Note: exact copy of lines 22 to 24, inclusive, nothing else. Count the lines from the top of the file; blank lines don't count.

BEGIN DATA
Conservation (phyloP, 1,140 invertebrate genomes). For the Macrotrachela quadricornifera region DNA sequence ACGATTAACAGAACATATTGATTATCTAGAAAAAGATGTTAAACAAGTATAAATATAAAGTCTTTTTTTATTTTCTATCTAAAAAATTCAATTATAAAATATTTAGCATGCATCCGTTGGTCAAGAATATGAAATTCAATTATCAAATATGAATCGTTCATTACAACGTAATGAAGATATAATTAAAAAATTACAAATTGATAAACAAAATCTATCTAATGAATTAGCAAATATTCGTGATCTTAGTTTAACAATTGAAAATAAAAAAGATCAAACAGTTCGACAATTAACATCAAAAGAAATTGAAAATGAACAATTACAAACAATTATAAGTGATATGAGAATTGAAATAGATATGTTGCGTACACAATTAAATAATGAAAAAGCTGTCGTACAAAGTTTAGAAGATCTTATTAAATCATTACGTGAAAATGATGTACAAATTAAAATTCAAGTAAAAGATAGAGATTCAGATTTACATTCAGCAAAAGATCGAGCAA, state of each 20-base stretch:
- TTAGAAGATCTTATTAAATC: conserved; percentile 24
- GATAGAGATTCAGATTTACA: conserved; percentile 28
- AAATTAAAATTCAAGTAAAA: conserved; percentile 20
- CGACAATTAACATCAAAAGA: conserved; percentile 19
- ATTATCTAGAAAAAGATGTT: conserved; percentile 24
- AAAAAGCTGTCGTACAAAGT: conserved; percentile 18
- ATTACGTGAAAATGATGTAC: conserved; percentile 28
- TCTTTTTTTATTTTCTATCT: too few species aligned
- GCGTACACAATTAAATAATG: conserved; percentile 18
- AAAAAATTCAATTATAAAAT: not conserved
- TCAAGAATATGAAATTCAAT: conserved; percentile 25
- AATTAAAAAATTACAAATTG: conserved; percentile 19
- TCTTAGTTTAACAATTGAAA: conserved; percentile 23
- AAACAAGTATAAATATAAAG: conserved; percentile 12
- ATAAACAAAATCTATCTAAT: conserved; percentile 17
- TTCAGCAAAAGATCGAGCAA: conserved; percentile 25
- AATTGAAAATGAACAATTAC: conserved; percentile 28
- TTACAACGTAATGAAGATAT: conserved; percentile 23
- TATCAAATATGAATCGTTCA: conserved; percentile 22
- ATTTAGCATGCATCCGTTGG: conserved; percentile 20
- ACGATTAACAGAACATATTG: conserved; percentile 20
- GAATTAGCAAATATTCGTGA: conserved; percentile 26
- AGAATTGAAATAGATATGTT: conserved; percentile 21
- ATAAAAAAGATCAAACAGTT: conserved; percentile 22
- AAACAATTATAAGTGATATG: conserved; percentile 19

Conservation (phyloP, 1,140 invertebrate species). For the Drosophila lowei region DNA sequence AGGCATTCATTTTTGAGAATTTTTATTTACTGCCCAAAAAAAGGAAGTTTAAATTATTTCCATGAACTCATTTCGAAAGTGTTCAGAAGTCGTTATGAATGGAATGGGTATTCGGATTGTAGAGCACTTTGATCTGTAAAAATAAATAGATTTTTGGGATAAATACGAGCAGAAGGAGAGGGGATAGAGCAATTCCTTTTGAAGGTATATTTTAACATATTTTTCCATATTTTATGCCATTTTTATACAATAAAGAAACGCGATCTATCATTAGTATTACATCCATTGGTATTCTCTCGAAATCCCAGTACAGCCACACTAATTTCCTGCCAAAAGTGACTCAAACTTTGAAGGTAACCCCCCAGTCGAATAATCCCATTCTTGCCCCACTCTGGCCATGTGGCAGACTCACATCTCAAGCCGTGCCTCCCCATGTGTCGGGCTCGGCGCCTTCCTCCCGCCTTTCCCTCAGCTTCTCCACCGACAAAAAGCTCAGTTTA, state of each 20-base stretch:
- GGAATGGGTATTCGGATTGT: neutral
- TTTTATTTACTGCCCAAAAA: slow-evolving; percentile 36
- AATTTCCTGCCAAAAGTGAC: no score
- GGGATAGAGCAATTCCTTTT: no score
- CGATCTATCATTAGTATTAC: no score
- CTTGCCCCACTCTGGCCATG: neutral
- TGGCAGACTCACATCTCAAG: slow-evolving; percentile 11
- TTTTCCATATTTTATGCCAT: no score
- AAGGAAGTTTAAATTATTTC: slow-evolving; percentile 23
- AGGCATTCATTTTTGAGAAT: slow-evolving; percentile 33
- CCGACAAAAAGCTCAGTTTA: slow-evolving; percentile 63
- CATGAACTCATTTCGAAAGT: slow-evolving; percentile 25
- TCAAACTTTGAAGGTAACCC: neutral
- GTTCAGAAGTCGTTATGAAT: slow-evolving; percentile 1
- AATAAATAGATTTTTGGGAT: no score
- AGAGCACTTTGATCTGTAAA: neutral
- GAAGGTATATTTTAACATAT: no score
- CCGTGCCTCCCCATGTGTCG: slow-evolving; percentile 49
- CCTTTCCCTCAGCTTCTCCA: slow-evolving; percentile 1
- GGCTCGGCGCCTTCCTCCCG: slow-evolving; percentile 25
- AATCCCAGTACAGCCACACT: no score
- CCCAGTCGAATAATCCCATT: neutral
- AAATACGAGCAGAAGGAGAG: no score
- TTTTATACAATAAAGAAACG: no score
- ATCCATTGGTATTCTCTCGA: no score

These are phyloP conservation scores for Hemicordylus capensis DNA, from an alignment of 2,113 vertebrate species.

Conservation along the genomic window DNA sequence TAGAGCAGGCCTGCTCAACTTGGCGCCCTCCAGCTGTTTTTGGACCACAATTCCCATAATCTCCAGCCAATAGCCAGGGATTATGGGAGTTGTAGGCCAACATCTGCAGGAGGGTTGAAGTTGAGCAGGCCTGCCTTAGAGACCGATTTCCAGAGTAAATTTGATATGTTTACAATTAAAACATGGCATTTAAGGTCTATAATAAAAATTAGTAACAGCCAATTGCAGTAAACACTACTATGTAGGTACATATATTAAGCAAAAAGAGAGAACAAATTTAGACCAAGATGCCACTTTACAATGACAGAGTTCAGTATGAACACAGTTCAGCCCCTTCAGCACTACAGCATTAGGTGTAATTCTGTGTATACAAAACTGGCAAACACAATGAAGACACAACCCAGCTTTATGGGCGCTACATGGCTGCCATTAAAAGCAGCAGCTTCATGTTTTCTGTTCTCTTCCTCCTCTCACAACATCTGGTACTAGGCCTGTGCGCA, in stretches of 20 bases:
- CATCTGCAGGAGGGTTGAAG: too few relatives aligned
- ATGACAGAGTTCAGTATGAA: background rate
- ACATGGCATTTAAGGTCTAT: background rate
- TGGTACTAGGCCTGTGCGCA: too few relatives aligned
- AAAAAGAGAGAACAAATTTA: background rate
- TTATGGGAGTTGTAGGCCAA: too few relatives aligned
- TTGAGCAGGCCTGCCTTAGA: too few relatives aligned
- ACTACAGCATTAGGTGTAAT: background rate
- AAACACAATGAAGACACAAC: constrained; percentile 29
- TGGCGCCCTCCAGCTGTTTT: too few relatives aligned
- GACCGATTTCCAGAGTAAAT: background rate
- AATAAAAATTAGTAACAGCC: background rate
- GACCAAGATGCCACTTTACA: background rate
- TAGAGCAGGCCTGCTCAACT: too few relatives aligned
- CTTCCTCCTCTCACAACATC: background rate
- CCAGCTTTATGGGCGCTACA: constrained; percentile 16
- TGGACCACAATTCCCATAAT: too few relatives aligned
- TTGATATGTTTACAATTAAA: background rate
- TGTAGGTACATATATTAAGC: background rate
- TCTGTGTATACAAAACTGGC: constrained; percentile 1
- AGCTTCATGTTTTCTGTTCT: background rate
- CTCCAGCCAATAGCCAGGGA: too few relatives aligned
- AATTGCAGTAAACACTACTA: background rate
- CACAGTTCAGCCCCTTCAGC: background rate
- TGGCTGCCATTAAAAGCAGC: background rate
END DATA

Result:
- ACGATTAACAGAACATATTG: conserved; percentile 20
- GAATTAGCAAATATTCGTGA: conserved; percentile 26
- AGAATTGAAATAGATATGTT: conserved; percentile 21